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Another youngster injured while diving into Groveton Swimming Hole

By Elizabeth Perry

The Groveton Swimming Hole was the site of another injured swimmer when a young man’s foot was punctured by submerged metal while diving into the secluded area fed by the Montour Run Creek.

Local officials are now considering what to do about the hazardous swimming hole that is located by the Robinson Township and Coraopolis municipal line, but say options are limited.

“We knew when we were kids, you don’t swim there,” Coraopolis Fire Chief Charles Spencer said.

The Coraopolis department was the first on the scene and helped pull the victim out of the water. Spencer suggested a warning sign should be erected.

According to Robinson Township Volunteer Fire Department, responders transported the victim from the swimming hole, across the creek and through the woods during the May 6 incident. A stokes basket stretcher with ropes was used to accomplish the rescue.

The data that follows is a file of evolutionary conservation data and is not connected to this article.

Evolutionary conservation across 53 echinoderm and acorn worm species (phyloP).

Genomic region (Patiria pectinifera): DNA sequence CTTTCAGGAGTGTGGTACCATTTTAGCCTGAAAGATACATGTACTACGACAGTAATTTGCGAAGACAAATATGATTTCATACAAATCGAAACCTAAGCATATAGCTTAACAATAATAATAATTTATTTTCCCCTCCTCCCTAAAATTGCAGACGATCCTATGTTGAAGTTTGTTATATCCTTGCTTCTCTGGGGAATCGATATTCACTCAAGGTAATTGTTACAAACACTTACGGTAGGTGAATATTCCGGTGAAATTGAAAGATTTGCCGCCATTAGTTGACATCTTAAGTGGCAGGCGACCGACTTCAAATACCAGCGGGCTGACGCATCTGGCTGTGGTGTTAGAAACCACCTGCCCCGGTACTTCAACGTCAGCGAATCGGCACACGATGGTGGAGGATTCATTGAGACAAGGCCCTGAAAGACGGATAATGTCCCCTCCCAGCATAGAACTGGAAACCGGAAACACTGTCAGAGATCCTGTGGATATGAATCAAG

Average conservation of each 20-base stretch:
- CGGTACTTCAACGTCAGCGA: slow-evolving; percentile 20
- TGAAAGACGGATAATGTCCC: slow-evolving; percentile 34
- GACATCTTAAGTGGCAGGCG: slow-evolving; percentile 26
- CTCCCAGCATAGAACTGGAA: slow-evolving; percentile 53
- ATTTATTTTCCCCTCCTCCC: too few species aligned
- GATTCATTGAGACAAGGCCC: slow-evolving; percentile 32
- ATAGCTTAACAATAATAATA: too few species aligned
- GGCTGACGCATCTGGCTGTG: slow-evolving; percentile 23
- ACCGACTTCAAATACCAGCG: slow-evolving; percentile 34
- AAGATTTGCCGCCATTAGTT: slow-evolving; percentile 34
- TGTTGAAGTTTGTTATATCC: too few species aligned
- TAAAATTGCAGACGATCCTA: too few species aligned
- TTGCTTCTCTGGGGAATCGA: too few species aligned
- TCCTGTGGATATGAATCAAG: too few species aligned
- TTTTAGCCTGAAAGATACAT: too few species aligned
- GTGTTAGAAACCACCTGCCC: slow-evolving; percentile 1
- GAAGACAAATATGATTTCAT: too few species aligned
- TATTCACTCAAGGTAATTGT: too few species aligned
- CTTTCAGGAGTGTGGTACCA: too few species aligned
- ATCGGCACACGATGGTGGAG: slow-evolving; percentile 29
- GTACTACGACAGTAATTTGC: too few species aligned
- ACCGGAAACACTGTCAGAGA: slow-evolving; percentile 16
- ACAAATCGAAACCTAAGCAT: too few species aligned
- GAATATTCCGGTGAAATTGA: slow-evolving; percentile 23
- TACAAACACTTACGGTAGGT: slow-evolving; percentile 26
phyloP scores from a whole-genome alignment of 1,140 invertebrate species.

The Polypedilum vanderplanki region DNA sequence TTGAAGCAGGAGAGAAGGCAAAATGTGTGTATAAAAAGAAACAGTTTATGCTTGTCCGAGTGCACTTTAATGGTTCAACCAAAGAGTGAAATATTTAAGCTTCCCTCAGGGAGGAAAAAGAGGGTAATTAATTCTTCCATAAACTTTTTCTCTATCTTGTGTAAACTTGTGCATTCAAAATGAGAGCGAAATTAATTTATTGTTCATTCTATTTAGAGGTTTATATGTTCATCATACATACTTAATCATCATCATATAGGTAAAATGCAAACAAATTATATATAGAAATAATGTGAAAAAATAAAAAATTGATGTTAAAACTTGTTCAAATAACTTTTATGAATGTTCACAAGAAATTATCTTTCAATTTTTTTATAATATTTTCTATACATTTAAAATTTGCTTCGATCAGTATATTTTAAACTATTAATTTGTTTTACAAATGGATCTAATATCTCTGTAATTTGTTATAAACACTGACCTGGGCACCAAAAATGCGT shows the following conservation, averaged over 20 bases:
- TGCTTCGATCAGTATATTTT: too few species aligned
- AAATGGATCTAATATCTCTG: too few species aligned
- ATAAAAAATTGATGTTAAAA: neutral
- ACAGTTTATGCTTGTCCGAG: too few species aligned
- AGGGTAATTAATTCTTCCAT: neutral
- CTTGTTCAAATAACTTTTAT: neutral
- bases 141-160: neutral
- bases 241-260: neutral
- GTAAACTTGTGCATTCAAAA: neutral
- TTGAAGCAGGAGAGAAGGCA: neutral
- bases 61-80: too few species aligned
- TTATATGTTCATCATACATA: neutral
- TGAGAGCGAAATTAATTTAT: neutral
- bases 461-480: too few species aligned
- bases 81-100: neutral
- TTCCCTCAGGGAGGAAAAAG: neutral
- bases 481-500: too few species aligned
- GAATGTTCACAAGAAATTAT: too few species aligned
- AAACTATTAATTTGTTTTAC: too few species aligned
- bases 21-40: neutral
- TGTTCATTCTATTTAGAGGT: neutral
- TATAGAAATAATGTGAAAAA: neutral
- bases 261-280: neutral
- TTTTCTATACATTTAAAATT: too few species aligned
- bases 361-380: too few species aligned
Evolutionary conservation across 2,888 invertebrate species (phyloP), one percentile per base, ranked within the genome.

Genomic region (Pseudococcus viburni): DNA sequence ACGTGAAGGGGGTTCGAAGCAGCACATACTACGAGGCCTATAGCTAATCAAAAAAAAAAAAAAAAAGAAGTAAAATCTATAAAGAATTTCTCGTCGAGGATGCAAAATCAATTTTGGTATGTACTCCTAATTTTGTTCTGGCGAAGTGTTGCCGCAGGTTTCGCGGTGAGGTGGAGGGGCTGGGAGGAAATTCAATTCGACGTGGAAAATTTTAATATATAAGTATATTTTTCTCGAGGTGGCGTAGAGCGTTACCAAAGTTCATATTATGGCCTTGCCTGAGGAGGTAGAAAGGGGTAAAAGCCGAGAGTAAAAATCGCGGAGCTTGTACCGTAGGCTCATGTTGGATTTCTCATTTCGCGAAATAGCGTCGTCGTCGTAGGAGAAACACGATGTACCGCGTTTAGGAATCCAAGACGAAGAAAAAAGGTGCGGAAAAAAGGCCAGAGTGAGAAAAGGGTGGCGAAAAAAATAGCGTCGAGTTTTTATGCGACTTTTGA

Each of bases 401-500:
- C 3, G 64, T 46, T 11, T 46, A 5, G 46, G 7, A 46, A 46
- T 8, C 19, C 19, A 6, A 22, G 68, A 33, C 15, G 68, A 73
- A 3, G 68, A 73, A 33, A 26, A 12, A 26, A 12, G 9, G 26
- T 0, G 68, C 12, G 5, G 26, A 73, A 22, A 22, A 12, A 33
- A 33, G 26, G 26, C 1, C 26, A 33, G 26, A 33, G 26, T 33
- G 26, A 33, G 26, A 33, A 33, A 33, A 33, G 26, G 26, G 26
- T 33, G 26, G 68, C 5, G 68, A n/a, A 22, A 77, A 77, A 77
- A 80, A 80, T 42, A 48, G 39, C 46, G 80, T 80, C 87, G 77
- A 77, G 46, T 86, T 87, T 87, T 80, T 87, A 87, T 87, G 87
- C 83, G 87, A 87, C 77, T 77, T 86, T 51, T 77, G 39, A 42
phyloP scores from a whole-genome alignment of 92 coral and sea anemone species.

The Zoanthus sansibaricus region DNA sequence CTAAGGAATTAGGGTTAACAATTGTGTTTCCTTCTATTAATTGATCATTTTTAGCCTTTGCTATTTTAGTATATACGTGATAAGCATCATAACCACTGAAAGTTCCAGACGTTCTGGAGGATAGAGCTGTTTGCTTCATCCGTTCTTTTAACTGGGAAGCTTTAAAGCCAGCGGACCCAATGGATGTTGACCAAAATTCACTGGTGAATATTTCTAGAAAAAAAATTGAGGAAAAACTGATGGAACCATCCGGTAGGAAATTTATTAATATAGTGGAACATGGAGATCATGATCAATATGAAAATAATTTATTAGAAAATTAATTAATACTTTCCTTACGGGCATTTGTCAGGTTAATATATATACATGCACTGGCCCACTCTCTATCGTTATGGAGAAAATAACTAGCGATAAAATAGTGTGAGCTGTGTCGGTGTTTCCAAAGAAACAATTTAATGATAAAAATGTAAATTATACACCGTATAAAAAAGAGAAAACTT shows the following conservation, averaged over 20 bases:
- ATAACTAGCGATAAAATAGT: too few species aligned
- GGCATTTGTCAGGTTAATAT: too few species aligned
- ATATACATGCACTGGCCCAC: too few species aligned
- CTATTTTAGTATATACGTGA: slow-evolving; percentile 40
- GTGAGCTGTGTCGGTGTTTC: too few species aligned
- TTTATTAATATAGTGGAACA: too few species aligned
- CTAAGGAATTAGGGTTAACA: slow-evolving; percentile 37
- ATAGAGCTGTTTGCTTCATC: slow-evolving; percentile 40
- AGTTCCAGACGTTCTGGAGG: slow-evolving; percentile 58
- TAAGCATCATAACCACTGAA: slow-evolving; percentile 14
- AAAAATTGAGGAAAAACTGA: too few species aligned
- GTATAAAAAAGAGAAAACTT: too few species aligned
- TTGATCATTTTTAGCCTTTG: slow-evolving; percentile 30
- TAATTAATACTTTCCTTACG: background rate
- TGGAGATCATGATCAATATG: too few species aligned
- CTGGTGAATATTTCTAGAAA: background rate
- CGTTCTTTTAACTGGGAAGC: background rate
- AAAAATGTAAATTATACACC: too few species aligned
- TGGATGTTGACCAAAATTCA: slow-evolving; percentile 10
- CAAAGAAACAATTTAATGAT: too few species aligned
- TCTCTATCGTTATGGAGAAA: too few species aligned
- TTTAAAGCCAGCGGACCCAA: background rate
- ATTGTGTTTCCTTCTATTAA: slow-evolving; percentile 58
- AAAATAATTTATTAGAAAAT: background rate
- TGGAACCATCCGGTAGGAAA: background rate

“He jumped off the old railroad wall and it’s not the first time,” Groveton Fire Chief Ken Kisow said.

“We’ve been in there all the time getting people out.”

Kisow said his Robinson Township department is involved in at least two rescues per year at the site. Kisow said about two years ago a man died after being impaled on a sign after jumping into the water.

The Montour Trail brings curious people to the swimming hole, Kisow said. Swimming is much safer than diving or jumping into the water, as unseen hazards lurk beneath, and Kisow strongly suggested against the practice.

“Use common sense, know your surroundings, go enjoy the water but don’t jump from an elevated position,” Kisow said.

Kisow believed the area along the creek was too big to enforce a swimming ban.

“It’s a free venue and the people utilize it,” Kisow said. “You can’t police it.”

Kisow, also a Robinson Township commissioner, said there was nothing they could do since they don’t own the property.

With the proposed new development of the nearby area, including a massive soccer complex with multiple fields, Kisow said the problem might worsen. John Paul, board president of Friends of Pittsburgh Professional Soccer, said he wasn’t sure who owns the property leading up to the swimming hole, but since the land is behind their building he would look into anything that could be done to prevent another incident.

“The last thing we want is someone getting injured,” Paul said.


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